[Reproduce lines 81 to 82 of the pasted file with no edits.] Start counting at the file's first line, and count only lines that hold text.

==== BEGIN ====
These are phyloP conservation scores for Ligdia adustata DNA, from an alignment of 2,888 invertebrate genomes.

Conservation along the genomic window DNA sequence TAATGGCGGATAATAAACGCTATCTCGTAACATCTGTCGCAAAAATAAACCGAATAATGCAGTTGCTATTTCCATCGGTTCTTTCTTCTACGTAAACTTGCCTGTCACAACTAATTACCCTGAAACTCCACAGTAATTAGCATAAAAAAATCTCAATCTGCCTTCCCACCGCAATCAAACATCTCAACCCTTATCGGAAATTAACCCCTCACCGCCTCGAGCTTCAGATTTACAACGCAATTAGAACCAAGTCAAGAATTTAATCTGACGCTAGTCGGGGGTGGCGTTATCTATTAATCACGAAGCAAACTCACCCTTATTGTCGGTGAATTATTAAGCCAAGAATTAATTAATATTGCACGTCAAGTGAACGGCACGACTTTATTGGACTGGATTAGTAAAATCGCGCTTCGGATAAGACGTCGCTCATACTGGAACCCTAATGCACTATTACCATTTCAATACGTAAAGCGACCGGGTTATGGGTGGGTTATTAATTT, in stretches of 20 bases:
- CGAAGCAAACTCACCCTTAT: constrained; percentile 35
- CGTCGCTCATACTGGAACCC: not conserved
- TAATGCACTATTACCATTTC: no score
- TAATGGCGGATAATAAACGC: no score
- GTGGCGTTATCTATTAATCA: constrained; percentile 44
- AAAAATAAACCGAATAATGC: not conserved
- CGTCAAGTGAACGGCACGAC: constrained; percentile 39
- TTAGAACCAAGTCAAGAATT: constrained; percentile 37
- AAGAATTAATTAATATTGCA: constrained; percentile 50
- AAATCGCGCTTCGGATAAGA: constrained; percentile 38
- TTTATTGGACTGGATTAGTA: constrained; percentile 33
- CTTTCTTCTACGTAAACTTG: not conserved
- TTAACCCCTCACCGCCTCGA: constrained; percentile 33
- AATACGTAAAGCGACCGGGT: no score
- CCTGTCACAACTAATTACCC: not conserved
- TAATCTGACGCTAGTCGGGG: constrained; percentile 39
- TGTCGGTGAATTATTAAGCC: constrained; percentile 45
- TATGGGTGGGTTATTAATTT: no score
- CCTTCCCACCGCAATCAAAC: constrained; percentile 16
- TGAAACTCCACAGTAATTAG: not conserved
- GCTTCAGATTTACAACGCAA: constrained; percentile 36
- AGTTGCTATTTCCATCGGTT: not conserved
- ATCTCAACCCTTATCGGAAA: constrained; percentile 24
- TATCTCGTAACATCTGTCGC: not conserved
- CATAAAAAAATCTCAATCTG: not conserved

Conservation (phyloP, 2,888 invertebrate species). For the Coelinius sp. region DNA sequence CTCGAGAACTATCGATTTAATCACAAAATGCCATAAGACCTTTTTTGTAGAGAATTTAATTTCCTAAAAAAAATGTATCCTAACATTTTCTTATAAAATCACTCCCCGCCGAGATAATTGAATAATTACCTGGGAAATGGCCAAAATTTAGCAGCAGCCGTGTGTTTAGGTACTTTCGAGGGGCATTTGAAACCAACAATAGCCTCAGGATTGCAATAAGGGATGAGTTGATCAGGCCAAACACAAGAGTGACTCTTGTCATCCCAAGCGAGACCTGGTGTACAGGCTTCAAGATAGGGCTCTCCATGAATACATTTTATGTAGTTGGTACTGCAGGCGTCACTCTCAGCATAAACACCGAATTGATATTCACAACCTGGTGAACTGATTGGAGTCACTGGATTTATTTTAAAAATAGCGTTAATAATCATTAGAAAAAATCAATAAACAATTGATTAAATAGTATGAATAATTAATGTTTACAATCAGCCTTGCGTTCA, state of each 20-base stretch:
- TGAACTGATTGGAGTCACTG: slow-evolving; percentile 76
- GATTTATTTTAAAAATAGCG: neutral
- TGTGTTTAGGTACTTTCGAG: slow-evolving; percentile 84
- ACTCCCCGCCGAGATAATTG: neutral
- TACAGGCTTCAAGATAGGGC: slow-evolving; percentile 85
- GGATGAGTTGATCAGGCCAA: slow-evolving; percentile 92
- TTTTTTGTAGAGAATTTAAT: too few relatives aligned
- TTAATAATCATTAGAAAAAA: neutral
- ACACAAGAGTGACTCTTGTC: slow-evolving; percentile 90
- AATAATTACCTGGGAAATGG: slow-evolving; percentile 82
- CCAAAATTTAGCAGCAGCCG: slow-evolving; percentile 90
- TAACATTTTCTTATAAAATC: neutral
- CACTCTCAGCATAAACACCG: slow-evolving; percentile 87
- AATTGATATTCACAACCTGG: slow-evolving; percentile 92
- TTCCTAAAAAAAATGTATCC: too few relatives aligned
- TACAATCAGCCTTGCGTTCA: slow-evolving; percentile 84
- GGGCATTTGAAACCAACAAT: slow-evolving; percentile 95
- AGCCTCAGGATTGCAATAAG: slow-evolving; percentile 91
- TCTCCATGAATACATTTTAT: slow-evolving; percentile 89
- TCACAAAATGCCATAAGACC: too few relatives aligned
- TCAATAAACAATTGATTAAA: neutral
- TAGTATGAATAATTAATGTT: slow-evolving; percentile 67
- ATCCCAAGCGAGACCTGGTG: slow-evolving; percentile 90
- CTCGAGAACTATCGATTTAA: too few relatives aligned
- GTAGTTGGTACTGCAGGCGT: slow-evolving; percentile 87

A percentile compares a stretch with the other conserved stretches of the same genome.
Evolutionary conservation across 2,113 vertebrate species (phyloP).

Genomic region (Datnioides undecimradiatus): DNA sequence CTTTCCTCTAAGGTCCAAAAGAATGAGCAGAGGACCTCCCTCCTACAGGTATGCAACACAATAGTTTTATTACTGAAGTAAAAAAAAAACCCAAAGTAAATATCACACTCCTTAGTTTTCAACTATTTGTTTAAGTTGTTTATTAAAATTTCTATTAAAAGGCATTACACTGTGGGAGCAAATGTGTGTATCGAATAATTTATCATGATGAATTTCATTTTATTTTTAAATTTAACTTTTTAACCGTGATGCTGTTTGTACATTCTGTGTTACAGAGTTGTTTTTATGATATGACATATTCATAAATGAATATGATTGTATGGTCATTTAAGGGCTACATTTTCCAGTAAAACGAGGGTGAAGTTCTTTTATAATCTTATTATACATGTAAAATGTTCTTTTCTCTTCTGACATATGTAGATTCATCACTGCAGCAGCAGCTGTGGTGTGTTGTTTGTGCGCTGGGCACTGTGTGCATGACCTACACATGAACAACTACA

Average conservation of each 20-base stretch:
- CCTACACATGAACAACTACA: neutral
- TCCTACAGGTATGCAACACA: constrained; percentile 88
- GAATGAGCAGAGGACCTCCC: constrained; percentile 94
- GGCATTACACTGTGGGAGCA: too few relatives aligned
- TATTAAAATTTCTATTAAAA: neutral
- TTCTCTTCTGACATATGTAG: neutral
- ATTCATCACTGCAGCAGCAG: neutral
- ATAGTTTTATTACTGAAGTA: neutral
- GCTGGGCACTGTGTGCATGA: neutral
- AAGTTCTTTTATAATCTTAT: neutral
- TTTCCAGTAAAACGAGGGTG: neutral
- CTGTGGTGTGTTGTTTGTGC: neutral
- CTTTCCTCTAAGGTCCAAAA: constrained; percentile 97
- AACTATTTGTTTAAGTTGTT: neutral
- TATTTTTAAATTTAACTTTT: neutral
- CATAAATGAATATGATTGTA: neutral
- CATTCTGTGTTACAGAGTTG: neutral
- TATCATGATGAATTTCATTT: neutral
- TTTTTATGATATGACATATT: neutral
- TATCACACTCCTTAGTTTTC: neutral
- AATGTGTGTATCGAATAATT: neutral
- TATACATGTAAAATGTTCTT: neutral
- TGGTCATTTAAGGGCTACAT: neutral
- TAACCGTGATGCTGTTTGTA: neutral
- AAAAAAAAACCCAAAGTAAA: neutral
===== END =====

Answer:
- TAACCGTGATGCTGTTTGTA: neutral
- AAAAAAAAACCCAAAGTAAA: neutral